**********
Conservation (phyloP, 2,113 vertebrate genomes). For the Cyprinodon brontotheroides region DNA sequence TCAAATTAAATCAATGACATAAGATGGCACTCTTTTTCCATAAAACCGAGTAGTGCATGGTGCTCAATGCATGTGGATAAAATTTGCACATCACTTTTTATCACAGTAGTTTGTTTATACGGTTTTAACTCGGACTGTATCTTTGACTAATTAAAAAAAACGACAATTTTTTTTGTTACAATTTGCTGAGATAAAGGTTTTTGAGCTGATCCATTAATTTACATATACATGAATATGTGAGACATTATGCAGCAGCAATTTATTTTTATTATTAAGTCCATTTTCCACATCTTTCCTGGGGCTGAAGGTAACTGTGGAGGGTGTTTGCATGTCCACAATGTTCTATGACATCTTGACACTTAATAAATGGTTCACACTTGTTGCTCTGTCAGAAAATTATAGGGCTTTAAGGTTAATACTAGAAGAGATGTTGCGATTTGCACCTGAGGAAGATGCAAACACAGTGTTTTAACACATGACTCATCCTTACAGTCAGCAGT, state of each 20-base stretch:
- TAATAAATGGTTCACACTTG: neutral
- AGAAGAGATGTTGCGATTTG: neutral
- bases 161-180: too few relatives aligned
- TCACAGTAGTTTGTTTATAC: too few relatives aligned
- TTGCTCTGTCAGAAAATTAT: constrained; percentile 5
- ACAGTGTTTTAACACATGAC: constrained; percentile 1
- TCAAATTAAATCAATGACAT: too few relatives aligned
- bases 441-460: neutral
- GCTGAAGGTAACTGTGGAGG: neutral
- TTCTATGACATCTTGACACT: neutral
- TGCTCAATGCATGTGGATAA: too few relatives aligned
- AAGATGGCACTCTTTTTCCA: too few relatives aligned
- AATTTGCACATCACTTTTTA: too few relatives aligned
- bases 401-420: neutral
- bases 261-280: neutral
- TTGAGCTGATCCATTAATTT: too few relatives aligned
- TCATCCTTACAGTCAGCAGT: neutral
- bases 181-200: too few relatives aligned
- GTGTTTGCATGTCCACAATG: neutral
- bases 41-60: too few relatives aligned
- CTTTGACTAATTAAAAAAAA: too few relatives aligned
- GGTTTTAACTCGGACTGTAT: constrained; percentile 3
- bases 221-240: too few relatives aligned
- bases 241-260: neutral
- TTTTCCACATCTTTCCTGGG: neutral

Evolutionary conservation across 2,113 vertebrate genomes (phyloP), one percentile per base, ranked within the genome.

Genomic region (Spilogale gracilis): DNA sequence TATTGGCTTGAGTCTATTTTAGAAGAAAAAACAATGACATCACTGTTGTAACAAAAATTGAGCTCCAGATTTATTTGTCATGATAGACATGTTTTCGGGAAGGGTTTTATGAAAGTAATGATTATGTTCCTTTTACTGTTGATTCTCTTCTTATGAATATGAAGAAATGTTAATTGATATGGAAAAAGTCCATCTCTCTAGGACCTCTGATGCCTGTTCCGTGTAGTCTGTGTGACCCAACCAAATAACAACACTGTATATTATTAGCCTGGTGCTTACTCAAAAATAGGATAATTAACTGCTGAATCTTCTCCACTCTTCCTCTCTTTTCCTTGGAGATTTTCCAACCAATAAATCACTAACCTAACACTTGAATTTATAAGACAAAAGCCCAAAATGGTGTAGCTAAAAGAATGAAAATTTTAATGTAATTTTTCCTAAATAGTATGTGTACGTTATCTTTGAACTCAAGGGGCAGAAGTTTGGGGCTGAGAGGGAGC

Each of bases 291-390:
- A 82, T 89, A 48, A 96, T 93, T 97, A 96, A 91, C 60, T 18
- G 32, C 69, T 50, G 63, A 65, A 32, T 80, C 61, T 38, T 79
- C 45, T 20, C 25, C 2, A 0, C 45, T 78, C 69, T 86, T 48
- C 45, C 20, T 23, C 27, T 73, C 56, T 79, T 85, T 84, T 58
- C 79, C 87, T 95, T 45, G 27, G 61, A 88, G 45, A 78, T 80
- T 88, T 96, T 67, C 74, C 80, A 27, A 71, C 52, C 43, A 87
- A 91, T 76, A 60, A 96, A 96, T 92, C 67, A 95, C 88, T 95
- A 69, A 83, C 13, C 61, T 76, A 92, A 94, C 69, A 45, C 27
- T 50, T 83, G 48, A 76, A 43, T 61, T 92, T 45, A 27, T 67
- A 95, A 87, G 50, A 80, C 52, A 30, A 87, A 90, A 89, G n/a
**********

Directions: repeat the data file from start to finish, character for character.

Conservation (phyloP, 2,113 vertebrate genomes). For the Cyprinodon brontotheroides region DNA sequence TCAAATTAAATCAATGACATAAGATGGCACTCTTTTTCCATAAAACCGAGTAGTGCATGGTGCTCAATGCATGTGGATAAAATTTGCACATCACTTTTTATCACAGTAGTTTGTTTATACGGTTTTAACTCGGACTGTATCTTTGACTAATTAAAAAAAACGACAATTTTTTTTGTTACAATTTGCTGAGATAAAGGTTTTTGAGCTGATCCATTAATTTACATATACATGAATATGTGAGACATTATGCAGCAGCAATTTATTTTTATTATTAAGTCCATTTTCCACATCTTTCCTGGGGCTGAAGGTAACTGTGGAGGGTGTTTGCATGTCCACAATGTTCTATGACATCTTGACACTTAATAAATGGTTCACACTTGTTGCTCTGTCAGAAAATTATAGGGCTTTAAGGTTAATACTAGAAGAGATGTTGCGATTTGCACCTGAGGAAGATGCAAACACAGTGTTTTAACACATGACTCATCCTTACAGTCAGCAGT, state of each 20-base stretch:
- TAATAAATGGTTCACACTTG: neutral
- AGAAGAGATGTTGCGATTTG: neutral
- bases 161-180: too few relatives aligned
- TCACAGTAGTTTGTTTATAC: too few relatives aligned
- TTGCTCTGTCAGAAAATTAT: constrained; percentile 5
- ACAGTGTTTTAACACATGAC: constrained; percentile 1
- TCAAATTAAATCAATGACAT: too few relatives aligned
- bases 441-460: neutral
- GCTGAAGGTAACTGTGGAGG: neutral
- TTCTATGACATCTTGACACT: neutral
- TGCTCAATGCATGTGGATAA: too few relatives aligned
- AAGATGGCACTCTTTTTCCA: too few relatives aligned
- AATTTGCACATCACTTTTTA: too few relatives aligned
- bases 401-420: neutral
- bases 261-280: neutral
- TTGAGCTGATCCATTAATTT: too few relatives aligned
- TCATCCTTACAGTCAGCAGT: neutral
- bases 181-200: too few relatives aligned
- GTGTTTGCATGTCCACAATG: neutral
- bases 41-60: too few relatives aligned
- CTTTGACTAATTAAAAAAAA: too few relatives aligned
- GGTTTTAACTCGGACTGTAT: constrained; percentile 3
- bases 221-240: too few relatives aligned
- bases 241-260: neutral
- TTTTCCACATCTTTCCTGGG: neutral

Evolutionary conservation across 2,113 vertebrate genomes (phyloP), one percentile per base, ranked within the genome.

Genomic region (Spilogale gracilis): DNA sequence TATTGGCTTGAGTCTATTTTAGAAGAAAAAACAATGACATCACTGTTGTAACAAAAATTGAGCTCCAGATTTATTTGTCATGATAGACATGTTTTCGGGAAGGGTTTTATGAAAGTAATGATTATGTTCCTTTTACTGTTGATTCTCTTCTTATGAATATGAAGAAATGTTAATTGATATGGAAAAAGTCCATCTCTCTAGGACCTCTGATGCCTGTTCCGTGTAGTCTGTGTGACCCAACCAAATAACAACACTGTATATTATTAGCCTGGTGCTTACTCAAAAATAGGATAATTAACTGCTGAATCTTCTCCACTCTTCCTCTCTTTTCCTTGGAGATTTTCCAACCAATAAATCACTAACCTAACACTTGAATTTATAAGACAAAAGCCCAAAATGGTGTAGCTAAAAGAATGAAAATTTTAATGTAATTTTTCCTAAATAGTATGTGTACGTTATCTTTGAACTCAAGGGGCAGAAGTTTGGGGCTGAGAGGGAGC

Each of bases 291-390:
- A 82, T 89, A 48, A 96, T 93, T 97, A 96, A 91, C 60, T 18
- G 32, C 69, T 50, G 63, A 65, A 32, T 80, C 61, T 38, T 79
- C 45, T 20, C 25, C 2, A 0, C 45, T 78, C 69, T 86, T 48
- C 45, C 20, T 23, C 27, T 73, C 56, T 79, T 85, T 84, T 58
- C 79, C 87, T 95, T 45, G 27, G 61, A 88, G 45, A 78, T 80
- T 88, T 96, T 67, C 74, C 80, A 27, A 71, C 52, C 43, A 87
- A 91, T 76, A 60, A 96, A 96, T 92, C 67, A 95, C 88, T 95
- A 69, A 83, C 13, C 61, T 76, A 92, A 94, C 69, A 45, C 27
- T 50, T 83, G 48, A 76, A 43, T 61, T 92, T 45, A 27, T 67
- A 95, A 87, G 50, A 80, C 52, A 30, A 87, A 90, A 89, G n/a